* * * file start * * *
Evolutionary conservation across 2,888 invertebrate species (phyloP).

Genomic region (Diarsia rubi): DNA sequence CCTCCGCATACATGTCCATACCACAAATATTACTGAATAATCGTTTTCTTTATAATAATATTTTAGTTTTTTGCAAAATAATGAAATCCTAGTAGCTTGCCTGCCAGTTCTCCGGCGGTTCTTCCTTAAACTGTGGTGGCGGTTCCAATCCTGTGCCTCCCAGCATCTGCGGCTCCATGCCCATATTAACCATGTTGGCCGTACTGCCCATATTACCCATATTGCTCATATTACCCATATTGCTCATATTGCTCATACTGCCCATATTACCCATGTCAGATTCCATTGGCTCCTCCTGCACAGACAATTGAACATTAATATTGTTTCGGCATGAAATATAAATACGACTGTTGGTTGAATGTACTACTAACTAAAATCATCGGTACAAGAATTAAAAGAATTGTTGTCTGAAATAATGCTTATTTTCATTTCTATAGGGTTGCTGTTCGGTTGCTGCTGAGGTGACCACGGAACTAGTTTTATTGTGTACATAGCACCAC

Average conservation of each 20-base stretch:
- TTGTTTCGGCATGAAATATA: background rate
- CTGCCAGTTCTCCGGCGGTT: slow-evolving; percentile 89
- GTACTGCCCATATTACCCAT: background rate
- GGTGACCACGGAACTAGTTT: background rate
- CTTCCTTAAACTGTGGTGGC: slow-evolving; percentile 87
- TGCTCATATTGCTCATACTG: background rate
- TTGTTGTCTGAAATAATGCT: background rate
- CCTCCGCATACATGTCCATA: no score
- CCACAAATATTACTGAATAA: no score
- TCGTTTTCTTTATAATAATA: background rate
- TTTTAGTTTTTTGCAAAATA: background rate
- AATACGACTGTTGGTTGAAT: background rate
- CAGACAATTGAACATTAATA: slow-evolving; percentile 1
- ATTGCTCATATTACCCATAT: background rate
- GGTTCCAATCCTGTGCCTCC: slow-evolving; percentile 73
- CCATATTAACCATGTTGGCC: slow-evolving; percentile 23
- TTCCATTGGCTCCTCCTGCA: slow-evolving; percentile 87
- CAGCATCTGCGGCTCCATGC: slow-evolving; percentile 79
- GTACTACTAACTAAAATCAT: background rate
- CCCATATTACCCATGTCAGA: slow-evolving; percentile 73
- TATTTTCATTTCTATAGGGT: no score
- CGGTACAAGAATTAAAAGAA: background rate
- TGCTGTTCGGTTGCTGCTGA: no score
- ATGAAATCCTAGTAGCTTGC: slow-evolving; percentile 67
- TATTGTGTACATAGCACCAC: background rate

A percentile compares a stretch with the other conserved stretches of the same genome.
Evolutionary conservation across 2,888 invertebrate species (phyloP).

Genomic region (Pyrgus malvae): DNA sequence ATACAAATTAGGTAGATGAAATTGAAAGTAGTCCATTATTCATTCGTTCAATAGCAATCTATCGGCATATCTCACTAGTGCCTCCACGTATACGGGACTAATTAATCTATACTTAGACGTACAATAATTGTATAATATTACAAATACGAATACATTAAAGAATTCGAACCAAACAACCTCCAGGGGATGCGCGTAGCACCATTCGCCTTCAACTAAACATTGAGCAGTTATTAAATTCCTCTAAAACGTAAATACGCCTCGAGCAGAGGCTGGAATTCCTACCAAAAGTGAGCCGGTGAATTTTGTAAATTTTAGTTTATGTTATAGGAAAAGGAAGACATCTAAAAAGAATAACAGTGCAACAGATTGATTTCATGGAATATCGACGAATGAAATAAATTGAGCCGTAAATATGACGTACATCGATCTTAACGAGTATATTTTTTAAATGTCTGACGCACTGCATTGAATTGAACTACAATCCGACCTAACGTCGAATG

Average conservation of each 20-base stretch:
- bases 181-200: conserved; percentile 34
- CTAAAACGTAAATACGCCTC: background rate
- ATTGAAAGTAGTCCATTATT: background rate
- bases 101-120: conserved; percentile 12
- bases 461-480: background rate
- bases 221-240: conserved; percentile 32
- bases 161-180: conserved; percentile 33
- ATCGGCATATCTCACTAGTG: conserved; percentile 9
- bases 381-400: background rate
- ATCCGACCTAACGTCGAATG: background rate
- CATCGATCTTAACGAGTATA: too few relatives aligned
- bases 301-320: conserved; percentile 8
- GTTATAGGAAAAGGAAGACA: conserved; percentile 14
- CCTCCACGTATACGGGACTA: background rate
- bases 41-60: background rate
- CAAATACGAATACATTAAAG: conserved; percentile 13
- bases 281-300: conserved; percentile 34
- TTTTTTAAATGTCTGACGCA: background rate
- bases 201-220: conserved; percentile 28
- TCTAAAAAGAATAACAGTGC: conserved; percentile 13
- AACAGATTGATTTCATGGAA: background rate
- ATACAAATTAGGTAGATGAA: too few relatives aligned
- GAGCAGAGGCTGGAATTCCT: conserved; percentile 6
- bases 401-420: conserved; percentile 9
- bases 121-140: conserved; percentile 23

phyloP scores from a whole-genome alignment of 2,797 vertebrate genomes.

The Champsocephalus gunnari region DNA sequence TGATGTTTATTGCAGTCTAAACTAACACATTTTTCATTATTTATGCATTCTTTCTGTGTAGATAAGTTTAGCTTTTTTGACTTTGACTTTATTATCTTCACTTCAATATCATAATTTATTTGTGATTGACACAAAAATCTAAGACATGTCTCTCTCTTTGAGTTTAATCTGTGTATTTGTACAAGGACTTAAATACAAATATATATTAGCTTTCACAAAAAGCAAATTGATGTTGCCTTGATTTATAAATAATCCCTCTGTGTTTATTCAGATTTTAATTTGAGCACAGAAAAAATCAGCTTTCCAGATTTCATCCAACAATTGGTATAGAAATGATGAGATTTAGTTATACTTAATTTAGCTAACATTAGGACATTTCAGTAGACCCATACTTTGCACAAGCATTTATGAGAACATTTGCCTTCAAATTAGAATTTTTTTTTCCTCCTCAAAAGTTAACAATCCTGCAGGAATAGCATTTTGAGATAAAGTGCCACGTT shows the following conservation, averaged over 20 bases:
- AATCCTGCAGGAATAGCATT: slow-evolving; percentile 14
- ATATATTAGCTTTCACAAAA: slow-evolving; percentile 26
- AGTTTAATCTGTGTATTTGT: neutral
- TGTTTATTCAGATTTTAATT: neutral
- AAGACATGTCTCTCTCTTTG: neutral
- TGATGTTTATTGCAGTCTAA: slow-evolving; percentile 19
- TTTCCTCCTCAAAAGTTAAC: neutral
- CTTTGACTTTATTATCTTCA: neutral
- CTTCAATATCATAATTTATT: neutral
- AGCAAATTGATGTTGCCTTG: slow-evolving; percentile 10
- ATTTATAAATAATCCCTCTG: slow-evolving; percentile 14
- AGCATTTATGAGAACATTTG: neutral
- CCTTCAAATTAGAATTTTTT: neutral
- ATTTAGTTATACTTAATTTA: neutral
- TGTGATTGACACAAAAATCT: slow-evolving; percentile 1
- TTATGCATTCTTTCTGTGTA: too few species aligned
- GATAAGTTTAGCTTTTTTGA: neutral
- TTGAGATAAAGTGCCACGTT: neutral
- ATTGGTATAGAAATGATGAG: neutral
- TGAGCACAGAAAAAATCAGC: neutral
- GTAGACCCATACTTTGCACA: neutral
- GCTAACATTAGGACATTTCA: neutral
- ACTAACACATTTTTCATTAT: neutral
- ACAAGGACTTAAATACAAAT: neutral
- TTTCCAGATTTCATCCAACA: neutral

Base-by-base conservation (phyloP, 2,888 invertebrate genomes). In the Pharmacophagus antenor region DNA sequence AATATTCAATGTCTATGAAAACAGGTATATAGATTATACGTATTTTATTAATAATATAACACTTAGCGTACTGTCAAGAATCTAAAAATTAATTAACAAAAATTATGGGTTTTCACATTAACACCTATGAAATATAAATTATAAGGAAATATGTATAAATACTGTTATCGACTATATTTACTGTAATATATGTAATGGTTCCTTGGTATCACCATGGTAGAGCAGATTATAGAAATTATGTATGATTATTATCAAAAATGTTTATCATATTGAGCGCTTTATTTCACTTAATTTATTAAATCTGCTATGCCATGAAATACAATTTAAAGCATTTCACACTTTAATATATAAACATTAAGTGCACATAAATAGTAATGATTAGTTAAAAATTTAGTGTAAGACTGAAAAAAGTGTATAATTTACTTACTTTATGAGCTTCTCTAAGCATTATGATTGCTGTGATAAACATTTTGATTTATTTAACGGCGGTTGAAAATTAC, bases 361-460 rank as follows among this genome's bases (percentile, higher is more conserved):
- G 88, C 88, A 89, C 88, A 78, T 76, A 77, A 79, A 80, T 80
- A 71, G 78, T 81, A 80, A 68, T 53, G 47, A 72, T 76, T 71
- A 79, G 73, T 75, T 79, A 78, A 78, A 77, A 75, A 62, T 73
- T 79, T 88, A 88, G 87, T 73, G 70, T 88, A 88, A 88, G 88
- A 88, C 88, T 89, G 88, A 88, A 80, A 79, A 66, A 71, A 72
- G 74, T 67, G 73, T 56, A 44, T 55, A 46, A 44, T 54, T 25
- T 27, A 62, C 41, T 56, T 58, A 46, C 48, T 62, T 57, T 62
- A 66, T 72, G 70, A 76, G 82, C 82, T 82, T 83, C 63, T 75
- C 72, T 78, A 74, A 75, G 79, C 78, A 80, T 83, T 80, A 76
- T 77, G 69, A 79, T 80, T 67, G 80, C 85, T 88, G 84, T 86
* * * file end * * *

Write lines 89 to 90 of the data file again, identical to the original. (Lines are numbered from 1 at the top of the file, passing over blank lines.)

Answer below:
- T 79, T 88, A 88, G 87, T 73, G 70, T 88, A 88, A 88, G 88
- A 88, C 88, T 89, G 88, A 88, A 80, A 79, A 66, A 71, A 72